The court action, referred to as the Fairbanks Lanes hearing,[6] was initiated in 1963 while Pruhs was in the process of filling in the slough. The owners of the Fairbanks Lanes Bowling Alley, as upstream neighbors, protested the filling in of the slough claiming that it would obstruct drainage of their property. The bowling alley sought to enjoin the owners of the slough property from filling it in and filed an action in superior court naming Woodcock and Pruhs as co-defendants. Woodcock was named because he was the record owner of property which bordered the south half of the slough (on which the restaurant was located) and because he claimed ownership of the south half of the slough as well.

During the course of the hearing, George Bentley was called as a witness on behalf of the defendants, and Woodcock's attorney examined him as to his ownership of the slough and adjacent lands. Bentley testified that he had leased the north half of the slough to Pruhs, with the lease boundary running down the centerline of the slough. Bentley also testified that the lease with Pruhs had been under consideration for a couple of years before it was consummated.

Don Pruhs testified as a corporate officer of Pruhs and Fivey, and described the terms of his leases with both Woodcock and Bentley. Pruhs referred to the lease with Bentley as running to the "middle of the slough" and pinpointed the dimensions of the leased property. At the conclusion of the hearing, Judge Rabinowitz ruled that Woodcock and Pruhs did have the right to fill in the slough where the same existed on their property.

The record owners of Parcel IV and Parcel VIII, Noyes and the City of Fairbanks,[7] took no part in the Fairbanks Lanes litigation nor in the filling in of the slough. Moreover, the record is devoid of evidence of any activities or interest exhibited by Noyes or the City as to the slough property from 1963 to 1973.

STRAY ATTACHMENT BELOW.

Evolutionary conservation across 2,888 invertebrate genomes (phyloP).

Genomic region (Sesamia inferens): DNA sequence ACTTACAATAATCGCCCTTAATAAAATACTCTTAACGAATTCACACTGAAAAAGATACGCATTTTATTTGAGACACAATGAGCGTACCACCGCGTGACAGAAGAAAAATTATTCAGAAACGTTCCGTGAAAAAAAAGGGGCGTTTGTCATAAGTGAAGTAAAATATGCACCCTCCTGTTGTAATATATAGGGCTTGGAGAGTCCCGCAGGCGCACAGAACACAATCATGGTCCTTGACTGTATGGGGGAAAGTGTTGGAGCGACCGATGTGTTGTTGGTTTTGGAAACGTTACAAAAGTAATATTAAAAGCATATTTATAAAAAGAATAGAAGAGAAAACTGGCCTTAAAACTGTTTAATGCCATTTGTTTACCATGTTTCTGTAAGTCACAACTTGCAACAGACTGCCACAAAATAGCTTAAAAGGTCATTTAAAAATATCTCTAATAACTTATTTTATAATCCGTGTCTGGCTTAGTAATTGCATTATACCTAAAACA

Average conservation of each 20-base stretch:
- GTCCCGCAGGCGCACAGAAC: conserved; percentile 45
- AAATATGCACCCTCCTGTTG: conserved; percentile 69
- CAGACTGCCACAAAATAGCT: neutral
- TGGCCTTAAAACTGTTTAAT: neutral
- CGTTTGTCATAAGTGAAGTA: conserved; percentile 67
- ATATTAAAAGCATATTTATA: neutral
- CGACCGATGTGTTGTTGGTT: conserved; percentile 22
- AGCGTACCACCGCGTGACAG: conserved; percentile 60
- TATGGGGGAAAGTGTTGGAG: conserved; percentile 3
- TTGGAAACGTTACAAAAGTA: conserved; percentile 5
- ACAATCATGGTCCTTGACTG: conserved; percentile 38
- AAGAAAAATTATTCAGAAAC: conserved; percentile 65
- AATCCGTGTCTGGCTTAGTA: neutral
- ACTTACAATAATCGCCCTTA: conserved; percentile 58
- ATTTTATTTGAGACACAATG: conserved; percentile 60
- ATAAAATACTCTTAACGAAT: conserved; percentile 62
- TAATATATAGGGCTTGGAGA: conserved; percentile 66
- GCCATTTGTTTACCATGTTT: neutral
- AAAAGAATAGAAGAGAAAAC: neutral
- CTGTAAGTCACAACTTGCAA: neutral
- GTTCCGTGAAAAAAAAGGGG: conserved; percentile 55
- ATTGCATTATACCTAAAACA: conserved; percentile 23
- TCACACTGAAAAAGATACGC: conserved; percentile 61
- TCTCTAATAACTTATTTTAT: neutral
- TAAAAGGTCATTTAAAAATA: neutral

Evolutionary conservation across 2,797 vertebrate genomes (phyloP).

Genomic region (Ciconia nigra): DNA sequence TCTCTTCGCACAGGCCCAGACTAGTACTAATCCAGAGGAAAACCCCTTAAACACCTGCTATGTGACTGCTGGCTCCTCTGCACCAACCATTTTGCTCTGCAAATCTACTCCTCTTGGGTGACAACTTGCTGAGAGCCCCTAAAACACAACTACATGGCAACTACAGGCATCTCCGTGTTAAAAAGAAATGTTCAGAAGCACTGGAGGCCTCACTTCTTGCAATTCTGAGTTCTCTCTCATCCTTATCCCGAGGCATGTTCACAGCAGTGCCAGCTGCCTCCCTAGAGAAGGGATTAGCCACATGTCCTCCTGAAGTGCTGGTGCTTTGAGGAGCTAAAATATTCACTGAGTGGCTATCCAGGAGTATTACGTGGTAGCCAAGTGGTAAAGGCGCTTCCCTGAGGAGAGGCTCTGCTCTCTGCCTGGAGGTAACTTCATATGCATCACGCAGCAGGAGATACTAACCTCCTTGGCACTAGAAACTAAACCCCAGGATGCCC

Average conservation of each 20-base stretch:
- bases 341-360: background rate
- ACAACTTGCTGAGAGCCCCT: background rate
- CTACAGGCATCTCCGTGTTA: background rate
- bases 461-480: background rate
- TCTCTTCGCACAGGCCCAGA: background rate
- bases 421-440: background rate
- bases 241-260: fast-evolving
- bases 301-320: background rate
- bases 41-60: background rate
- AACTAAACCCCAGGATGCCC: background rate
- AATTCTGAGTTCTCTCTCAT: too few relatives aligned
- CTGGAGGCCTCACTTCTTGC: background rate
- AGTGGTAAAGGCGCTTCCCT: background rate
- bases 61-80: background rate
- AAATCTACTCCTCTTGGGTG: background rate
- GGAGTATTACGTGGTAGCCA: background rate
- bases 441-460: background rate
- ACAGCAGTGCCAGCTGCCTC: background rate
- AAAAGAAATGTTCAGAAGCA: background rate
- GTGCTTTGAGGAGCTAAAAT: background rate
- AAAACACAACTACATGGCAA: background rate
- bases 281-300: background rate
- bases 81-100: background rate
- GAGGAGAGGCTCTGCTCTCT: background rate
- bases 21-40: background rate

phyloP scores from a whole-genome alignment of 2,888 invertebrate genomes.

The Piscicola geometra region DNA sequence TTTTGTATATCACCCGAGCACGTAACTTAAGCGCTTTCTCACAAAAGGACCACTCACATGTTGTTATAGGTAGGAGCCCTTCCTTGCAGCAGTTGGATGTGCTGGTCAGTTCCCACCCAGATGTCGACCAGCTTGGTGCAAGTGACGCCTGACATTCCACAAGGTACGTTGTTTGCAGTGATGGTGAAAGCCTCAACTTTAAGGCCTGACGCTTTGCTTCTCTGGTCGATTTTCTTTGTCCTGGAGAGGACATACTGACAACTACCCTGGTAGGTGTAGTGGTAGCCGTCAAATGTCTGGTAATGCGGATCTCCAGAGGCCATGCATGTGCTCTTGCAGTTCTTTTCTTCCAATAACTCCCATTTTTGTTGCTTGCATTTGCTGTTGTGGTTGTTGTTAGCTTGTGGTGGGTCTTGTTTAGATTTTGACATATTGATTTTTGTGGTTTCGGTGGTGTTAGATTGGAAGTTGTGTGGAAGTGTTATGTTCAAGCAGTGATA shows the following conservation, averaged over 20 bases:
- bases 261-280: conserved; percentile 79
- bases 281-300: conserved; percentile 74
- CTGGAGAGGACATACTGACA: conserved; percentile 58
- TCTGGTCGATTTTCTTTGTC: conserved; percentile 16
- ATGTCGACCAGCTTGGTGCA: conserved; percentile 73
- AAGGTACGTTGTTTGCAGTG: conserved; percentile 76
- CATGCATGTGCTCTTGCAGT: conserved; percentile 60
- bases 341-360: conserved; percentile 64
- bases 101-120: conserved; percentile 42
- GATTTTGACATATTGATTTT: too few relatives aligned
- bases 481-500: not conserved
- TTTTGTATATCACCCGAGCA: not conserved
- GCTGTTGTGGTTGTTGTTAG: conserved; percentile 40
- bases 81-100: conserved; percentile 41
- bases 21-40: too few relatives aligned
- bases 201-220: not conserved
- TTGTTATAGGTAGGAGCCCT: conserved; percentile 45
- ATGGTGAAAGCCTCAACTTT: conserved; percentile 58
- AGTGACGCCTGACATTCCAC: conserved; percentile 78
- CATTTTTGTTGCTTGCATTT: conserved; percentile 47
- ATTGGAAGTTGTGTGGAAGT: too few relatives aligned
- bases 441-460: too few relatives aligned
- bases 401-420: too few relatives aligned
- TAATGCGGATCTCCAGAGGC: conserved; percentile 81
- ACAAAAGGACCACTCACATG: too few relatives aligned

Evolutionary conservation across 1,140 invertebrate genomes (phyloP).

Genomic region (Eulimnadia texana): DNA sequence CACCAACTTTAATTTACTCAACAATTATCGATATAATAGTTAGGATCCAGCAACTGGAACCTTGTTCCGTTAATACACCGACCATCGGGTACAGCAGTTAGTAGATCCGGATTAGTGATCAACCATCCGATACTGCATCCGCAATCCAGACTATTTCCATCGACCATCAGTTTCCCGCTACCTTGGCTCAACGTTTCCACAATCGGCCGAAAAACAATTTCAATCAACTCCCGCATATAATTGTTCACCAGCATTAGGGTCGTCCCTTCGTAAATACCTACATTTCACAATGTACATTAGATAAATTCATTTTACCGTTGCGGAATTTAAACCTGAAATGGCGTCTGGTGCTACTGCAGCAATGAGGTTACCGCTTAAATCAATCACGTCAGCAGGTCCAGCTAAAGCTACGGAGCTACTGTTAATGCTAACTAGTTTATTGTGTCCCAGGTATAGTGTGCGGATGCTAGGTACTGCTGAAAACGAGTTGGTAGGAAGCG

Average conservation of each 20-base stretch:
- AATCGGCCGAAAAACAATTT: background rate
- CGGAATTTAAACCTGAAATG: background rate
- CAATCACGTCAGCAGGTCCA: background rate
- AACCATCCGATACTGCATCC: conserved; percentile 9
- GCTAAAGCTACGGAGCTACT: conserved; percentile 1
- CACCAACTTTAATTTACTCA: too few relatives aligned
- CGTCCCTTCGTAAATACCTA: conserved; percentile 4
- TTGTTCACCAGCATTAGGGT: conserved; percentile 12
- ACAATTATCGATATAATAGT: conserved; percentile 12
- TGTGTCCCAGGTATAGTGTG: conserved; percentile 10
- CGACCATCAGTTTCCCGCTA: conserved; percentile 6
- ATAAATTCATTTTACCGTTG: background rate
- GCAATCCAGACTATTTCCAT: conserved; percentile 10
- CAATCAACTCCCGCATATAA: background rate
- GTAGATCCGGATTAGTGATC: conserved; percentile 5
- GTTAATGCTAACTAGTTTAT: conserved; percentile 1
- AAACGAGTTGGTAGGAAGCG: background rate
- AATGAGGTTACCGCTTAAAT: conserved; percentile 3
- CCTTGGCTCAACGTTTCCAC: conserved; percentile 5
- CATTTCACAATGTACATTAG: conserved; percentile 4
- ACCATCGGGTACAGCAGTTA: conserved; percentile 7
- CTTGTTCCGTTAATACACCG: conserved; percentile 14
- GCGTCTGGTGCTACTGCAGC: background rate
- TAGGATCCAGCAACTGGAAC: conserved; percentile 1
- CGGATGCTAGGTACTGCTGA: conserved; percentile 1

Alaska has two statutes relating to adverse possession. Under AS 09.25.050, when possession is under "color of title" the statutory period is seven years.[8] In other cases, AS 09.10.030 provides a ten-year statutory period.[9] However, under either statute, the claimant must satisfy the basic *765 elements of adverse possession in establishing his or her claim. Alaska National Bank v. Linck, 559 P.2d 1049 (Alaska 1977). See also Shilts v. Young, 567 P.2d 769 (Alaska 1977); Peters v. Juneau-Douglas Girl Scout Council, 519 P.2d 826 (Alaska 1974).

In Linck, 559 P.2d at 1052, we set forth the required elements establishing a claim of adverse possession. These elements include: (1) the possession must have been continuous and uninterrupted; (2) the possessor must have acted as if he were the owner and not merely one acting with permission of the owner; and (3) the possession must have been reasonably visible to the record owner.

Because BFT does not claim to hold title to the parcels in dispute, it must show evidence of satisfying the above required elements for a period of at least ten years under AS 09.10.030.[10]


The evidence submitted by BFT in support of its claim of adverse possession of Parcel IV is not in dispute. Instead, summary judgment was granted against BFT because of the superior court's determination that the facts on the record were insufficient to establish BFT's possession as a matter of law. Our review of the facts convinces us that the superior court was mistaken.